Jordi Cirera (Barcelona, 1979) graduated in Chemistry from the University of Barcelona (2002) and received his doctorate with honors from the same university in 2006. His first postdoctoral stage was at Stanford University (2007-2010) working on spectroscopic studies and theoretical modeling of copper metalloproteins, under the supervision of Prof. Edward I Solomon. Later, he moved to the University of California, San Diego (UCSD), for a second postdoctoral stage at Prof. Francesco Paesani ́s group, working in the development and implementation of novel methodologies for the computational modeling of spin-crossover processes in Metal-Organic Frameworks (MOFs). He has been visiting researcher at the Max-Planck Institute für Festkörperforschung (MPG-FKF) in Stuttgart and the Institut de Physique et Chimie des Matériaux (ICPMS) in Strasbourg, under the supervision of Prof. Jens Kortus, developing new methods for the calculation of the zero-field splitting parameters in transition metal compounds. Dr. Cirera has been awarded with several grants, including a PhD grant from the Spanish government, a grant from Generalitat de Catalunya for his first postdoctoral stage, and a Beatriu de Pinos/Marie Curie COFUND fellowship grant. He has been speaker at 32 conferences and invited speaker at 5 seminars in international research centers, and is co-author of 36 publications in peer review journals (h-index 21, total citations 2371, 7 as a corresponding author) and two book chapters.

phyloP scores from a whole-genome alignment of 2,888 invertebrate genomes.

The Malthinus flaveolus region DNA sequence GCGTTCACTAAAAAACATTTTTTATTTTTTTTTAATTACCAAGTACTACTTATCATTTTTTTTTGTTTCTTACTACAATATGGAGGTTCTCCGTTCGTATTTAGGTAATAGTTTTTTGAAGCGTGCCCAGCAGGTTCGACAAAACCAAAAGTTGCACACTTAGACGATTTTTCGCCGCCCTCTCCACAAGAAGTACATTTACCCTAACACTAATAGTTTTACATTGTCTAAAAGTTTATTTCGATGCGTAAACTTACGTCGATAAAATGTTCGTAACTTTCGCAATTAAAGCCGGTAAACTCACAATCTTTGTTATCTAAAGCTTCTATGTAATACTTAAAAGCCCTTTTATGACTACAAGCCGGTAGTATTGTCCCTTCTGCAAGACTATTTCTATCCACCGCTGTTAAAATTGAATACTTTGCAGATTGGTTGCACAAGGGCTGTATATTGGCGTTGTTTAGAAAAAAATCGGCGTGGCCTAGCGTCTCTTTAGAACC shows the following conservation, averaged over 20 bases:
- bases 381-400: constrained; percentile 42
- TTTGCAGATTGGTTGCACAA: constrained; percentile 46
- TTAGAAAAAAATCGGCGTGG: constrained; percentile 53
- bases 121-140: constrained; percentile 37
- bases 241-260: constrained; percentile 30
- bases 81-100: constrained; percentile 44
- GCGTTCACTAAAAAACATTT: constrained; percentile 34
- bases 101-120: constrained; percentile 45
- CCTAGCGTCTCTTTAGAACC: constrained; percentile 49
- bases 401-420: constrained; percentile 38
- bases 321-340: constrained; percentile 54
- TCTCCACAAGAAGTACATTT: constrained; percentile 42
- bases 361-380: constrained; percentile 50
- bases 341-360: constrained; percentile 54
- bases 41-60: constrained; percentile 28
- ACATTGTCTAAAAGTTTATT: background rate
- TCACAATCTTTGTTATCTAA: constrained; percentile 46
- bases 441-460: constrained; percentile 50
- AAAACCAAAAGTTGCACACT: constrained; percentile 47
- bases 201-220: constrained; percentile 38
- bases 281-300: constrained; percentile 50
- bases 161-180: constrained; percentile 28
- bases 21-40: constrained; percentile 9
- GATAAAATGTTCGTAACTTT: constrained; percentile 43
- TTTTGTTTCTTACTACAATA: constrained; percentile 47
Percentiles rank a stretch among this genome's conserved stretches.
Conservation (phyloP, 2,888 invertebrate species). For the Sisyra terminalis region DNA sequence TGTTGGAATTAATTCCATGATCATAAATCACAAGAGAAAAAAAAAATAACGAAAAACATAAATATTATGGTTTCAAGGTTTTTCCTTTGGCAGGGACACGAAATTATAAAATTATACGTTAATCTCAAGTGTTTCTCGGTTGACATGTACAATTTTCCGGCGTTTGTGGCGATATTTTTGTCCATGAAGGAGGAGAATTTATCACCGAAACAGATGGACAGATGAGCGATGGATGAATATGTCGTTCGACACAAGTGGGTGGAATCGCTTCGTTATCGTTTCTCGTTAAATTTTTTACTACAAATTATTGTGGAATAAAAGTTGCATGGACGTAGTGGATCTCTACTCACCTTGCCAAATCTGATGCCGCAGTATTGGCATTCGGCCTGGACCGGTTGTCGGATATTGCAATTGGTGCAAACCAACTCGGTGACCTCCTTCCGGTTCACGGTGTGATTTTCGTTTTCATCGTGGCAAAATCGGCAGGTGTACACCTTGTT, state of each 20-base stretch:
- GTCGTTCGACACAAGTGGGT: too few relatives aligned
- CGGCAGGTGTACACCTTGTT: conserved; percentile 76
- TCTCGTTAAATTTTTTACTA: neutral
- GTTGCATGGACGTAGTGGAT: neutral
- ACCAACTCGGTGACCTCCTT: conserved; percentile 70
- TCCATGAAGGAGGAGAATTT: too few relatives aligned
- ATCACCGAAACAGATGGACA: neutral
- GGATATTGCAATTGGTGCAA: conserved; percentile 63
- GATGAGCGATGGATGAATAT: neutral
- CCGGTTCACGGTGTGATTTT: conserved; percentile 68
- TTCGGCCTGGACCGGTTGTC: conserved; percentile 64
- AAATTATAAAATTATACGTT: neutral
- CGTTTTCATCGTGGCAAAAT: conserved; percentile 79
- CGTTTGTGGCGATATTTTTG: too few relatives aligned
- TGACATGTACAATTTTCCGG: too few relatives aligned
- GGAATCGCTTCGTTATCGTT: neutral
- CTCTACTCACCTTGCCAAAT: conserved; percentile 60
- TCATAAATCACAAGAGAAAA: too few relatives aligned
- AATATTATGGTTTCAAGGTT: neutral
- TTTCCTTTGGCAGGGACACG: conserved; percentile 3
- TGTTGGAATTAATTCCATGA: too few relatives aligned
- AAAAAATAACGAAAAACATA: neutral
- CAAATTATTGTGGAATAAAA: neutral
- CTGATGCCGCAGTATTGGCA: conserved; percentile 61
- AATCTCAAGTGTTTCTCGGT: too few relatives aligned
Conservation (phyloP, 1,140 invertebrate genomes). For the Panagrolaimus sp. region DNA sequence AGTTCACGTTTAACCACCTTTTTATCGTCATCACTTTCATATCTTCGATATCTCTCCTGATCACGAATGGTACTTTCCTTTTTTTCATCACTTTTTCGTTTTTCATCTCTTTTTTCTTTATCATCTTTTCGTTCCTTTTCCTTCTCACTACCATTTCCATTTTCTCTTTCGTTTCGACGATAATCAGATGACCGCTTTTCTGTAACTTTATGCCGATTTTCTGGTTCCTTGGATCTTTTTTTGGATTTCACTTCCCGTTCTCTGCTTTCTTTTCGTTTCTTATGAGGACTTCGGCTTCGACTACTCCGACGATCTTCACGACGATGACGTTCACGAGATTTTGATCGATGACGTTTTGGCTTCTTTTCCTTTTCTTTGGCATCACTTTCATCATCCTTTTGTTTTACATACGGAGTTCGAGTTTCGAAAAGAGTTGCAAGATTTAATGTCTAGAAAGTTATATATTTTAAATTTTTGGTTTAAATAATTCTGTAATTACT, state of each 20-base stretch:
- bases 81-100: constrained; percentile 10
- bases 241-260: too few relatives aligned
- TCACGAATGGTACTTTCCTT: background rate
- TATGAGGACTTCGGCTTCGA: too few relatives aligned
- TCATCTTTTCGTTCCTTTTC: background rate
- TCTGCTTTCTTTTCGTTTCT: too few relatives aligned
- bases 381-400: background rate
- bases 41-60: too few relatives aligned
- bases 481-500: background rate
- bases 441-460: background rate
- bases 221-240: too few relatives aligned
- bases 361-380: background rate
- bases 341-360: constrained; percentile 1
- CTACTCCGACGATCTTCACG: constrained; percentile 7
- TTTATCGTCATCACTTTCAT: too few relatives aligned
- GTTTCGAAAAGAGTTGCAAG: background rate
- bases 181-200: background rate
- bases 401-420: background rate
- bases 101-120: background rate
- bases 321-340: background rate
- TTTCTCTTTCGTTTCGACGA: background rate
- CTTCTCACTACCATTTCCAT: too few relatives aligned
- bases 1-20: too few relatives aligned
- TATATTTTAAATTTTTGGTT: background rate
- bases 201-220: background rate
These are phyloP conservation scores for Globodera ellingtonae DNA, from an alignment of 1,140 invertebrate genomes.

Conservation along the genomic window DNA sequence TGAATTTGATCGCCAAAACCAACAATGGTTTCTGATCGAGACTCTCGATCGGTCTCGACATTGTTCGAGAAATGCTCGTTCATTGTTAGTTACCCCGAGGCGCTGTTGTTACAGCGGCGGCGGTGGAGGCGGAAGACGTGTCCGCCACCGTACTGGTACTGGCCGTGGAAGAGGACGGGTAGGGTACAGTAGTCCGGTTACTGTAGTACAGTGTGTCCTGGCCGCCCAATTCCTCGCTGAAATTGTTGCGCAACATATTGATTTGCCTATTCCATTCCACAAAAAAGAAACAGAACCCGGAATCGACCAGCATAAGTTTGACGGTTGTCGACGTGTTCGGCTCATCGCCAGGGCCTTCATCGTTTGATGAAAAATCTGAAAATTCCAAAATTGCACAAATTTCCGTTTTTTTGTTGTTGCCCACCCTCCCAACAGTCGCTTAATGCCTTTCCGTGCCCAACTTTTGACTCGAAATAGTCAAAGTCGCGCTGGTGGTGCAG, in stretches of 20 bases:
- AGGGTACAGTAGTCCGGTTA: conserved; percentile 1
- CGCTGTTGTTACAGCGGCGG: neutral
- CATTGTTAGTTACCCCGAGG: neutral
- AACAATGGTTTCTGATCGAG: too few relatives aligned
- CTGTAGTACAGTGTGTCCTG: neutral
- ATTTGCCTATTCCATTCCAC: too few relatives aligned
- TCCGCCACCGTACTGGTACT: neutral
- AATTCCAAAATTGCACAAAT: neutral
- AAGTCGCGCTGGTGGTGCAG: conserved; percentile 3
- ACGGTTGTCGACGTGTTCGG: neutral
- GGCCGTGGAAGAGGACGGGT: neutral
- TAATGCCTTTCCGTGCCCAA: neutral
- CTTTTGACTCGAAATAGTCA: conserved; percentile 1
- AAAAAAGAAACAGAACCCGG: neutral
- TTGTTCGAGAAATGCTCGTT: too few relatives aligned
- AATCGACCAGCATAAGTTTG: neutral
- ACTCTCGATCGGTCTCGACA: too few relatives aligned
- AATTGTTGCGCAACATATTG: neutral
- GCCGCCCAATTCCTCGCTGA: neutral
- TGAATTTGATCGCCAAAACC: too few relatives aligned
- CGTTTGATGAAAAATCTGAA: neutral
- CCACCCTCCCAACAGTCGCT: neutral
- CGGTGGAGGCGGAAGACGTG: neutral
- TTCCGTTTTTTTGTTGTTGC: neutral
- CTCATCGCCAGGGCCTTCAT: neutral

P. Davide Cozzoli received his MSc degree in Chemistry in 1999 and his PhD in Chemical Sciences in 2004 from the University of Bari, Italy. From 2004 to 2005 he worked as post-doctoral fellow at the University of Bari. In 2005 he joined the National Nanotechnology Laboratory (NNL) of CNR Institute Nanoscience, Lecce, Italy. As CNR Associate Researcher, he led the Nanochemistry group of NNL from 2009 to 2014. Since 2015 he holds a permanent position as Associate Professor of Experimental Matter Physics at the University of Salento, Lecce, Italy, and he responsible for Nanochemistry Facility of the CNR Institute of Nanotechnology, Lecce. Currently, he serves as Associate Editor of Sci. Adv. Mater. J. Nanoengineering & Nanomanufacturing, Mater. Focus, J. Nanomater., Intern. J. Photoenergy, and Front. Mater., and as editorial board member of Science China Materials, AIMS Materials Science, and General Chemistry. So far, he has published about 120 scientific works, edited one book (a second book is under preparation) and two conference proceedings. His scientific work has overall attracted over 7700 citations (H-index=42). His research focuses on the development of advanced colloidal inorganic nanocrystals with controlled structural and topological features for applications in (photo)catalysis, photovoltaics, optoelectronics and biomedicine.
Associate Professor at University of Nottingham, specialising in biological chemistry, reaction mechanisms, and ionic liquids.
Senior Lecturer in Bio-Organic Chemistry at Bangor University until 2013.
Dr. Cui is currently a postdoctoral researcher at Hong Kong University of Science and Technology. His research is focused on the development of electrode materials for energy storage applications. He is also interested in applying first-principles calculations and in-situ TEM to study the thermodynamics and kinetics of battery materials.